10 years out, Ujima participants reflect on lessons for success

headshot of Pabel Martinez (left) and Brittany Chambers (right)
Courtesy photos

For Brittany Chambers, Northeastern University’s Ujima Scholars program provided community. 

“It just all goes back to community again,” Chambers says. 

For Pabel Martinez, the program offered an opportunity. 

“They found potential where others saw doubt,” Martinez says. “Without Ujima I would not be where I’m at today.” 

The Ujima Scholars program was founded in 1972 as a partnership among the John D. O’Bryant African African American Institute, the Department of African-American Studies, and Residential and Cultural Life, and provided academic, social and financial support to inner-city students attending Northeastern. 

About 10 years ago, the program became the Ujima Global Leaders Program, focused on developing leaders for an increasingly diverse and complex world. Ujima Global Leaders are supported by a scholarship in recognition of their accomplishments and their potential to become agents for positive change in both our local and global communities. 

Northeastern Global News recently caught up with Chambers and Martinez, both members of the class of 2013, to see how the Ujima program has shaped their lives.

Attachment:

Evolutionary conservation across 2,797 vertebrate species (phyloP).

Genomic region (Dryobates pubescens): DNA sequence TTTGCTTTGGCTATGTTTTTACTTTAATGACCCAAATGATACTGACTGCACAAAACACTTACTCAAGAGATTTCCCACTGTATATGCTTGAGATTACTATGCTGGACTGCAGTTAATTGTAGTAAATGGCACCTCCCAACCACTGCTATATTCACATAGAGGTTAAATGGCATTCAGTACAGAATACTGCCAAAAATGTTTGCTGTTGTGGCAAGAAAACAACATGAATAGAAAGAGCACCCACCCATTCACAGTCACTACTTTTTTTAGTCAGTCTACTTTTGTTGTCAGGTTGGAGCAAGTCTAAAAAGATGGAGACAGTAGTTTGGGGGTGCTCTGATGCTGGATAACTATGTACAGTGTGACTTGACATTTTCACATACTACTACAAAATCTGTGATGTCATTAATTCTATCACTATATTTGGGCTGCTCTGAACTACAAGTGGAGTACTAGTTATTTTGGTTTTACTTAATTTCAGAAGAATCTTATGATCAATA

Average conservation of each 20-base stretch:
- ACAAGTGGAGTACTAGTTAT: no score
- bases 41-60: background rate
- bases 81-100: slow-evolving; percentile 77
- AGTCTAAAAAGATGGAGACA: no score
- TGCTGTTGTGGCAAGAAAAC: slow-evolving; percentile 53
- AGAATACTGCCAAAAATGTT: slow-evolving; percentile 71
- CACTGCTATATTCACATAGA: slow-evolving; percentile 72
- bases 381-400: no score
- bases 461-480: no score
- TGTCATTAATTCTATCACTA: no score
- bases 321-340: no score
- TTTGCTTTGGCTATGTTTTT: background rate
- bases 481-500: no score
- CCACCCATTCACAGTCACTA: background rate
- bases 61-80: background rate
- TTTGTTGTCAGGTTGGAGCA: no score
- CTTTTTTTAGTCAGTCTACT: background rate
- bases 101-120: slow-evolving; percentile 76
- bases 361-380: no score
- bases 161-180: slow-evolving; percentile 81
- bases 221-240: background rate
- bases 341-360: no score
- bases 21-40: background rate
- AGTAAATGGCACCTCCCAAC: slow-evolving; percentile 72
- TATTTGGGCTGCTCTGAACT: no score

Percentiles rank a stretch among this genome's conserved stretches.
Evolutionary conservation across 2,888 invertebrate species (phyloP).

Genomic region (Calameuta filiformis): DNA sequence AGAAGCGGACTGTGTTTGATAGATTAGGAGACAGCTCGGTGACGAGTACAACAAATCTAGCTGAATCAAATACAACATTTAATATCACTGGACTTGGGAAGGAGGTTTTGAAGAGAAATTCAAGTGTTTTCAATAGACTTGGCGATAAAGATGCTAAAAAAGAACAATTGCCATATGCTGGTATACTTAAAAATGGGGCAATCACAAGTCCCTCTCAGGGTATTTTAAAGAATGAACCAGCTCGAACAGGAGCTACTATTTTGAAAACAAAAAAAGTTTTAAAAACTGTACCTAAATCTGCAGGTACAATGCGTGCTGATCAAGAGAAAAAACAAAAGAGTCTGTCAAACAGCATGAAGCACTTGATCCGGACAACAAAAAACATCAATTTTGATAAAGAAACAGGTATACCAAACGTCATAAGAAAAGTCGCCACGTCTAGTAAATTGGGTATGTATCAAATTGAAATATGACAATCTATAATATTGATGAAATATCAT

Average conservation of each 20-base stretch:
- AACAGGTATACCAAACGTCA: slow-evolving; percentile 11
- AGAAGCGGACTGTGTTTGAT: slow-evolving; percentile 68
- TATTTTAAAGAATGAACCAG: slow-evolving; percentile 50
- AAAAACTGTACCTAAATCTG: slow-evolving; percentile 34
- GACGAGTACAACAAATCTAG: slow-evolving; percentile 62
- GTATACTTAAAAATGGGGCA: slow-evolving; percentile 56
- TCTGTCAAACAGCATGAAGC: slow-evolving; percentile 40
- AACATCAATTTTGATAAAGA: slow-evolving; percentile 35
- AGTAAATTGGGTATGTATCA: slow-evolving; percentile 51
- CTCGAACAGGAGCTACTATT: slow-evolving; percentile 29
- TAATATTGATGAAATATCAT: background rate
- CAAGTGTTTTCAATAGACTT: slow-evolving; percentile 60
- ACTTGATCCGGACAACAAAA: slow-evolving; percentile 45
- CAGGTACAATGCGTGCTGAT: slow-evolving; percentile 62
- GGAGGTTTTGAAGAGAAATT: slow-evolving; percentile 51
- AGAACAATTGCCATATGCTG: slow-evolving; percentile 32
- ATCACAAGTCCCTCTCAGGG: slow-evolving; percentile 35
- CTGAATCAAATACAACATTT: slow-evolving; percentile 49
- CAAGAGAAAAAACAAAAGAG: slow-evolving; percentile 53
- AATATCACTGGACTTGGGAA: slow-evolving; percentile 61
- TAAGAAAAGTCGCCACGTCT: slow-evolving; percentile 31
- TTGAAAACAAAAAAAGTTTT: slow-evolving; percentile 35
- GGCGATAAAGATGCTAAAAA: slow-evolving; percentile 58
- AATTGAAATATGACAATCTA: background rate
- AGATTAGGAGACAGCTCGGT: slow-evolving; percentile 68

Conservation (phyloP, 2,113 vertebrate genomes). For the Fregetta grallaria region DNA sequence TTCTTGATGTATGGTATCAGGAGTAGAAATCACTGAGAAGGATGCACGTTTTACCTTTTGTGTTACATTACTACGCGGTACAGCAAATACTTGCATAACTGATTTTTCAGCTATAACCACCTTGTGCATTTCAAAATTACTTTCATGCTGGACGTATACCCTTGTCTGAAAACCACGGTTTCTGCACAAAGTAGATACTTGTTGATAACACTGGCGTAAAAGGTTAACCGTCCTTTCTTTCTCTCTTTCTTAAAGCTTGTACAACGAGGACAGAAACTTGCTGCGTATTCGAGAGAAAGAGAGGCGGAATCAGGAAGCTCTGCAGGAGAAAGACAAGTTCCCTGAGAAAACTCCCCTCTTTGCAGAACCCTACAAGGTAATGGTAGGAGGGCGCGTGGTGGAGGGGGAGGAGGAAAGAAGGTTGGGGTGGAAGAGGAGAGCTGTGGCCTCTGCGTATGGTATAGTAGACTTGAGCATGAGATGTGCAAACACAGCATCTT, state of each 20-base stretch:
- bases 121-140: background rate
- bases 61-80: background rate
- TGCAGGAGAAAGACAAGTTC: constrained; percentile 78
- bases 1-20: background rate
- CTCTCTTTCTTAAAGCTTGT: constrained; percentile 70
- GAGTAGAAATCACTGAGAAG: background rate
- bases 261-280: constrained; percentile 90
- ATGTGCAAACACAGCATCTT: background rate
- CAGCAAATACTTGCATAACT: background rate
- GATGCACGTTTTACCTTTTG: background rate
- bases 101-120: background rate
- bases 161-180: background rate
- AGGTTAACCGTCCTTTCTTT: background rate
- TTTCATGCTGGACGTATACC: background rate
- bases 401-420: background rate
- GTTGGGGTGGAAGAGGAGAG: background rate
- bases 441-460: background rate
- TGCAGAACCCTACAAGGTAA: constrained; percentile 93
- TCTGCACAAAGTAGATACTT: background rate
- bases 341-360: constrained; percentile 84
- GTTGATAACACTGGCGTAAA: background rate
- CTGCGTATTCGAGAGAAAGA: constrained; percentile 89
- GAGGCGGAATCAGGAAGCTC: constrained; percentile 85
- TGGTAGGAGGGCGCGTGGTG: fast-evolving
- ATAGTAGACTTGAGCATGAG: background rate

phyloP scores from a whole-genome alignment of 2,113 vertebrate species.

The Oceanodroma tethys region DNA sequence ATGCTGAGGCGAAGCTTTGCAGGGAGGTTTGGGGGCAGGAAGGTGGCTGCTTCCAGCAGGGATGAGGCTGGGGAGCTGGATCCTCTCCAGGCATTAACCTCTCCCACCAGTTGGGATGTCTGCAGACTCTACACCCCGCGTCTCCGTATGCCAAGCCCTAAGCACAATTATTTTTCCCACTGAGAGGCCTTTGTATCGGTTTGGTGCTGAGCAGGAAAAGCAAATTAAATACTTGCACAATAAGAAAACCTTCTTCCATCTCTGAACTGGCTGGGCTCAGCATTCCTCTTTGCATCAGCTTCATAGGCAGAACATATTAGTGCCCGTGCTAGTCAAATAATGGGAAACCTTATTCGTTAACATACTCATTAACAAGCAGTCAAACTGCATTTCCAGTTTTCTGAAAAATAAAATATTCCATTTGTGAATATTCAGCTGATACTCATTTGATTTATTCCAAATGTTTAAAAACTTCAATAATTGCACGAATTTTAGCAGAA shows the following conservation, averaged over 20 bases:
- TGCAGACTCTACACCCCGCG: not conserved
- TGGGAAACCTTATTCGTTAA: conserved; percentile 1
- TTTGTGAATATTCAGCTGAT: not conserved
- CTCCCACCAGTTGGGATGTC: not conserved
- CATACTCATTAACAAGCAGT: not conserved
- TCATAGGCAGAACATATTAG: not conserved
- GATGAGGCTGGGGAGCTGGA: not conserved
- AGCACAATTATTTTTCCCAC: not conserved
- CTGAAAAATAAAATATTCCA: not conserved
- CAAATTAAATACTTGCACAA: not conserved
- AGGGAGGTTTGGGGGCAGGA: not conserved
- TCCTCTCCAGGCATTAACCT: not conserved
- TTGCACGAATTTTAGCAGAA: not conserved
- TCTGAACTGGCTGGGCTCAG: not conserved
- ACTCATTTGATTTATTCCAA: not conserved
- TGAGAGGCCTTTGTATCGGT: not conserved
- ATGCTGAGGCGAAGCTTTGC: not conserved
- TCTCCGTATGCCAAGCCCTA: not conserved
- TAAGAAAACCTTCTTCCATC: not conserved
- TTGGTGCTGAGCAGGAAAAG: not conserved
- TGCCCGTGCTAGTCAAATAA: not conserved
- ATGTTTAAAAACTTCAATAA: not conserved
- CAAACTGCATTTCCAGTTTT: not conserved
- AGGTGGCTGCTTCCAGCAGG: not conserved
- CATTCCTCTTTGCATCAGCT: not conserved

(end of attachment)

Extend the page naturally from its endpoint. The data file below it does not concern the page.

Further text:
Both credited the program with providing them with a strong base on which to build future success. 

Martinez calls it the start of a “domino effect” that continued with his co-op experience, to jobs in technology and technology sales, to his current role as CEO and founder of Plurawl, a community-based learning platform that encourages workers to be their authentic selves. 

Meanwhile, Chambers referred to the program’s very name—Ujima is a Swahili word meaning collective work and responsibility—as paramount to her role as a manager in corporate social responsibility at Verizon. 

“Ujima means collective work and responsibility—that transcended to my career,” Chambers says.

Brittany Chambers: Gaining access to opportunities

Originally from Queens, New York, Chambers graduated from Northeastern with a degree in business management. In addition to being in the Ujima program, Chambers was a student ambassador, orientation leader and resident adviser.

She also completed three co-ops. Her first was on the supply chain team at Johnson & Johnson, where she learned all about logistics and organization. Her second was with Dannon yogurt’s sales team, where she traveled among 40 stores throughout Massachusetts to support sales efforts.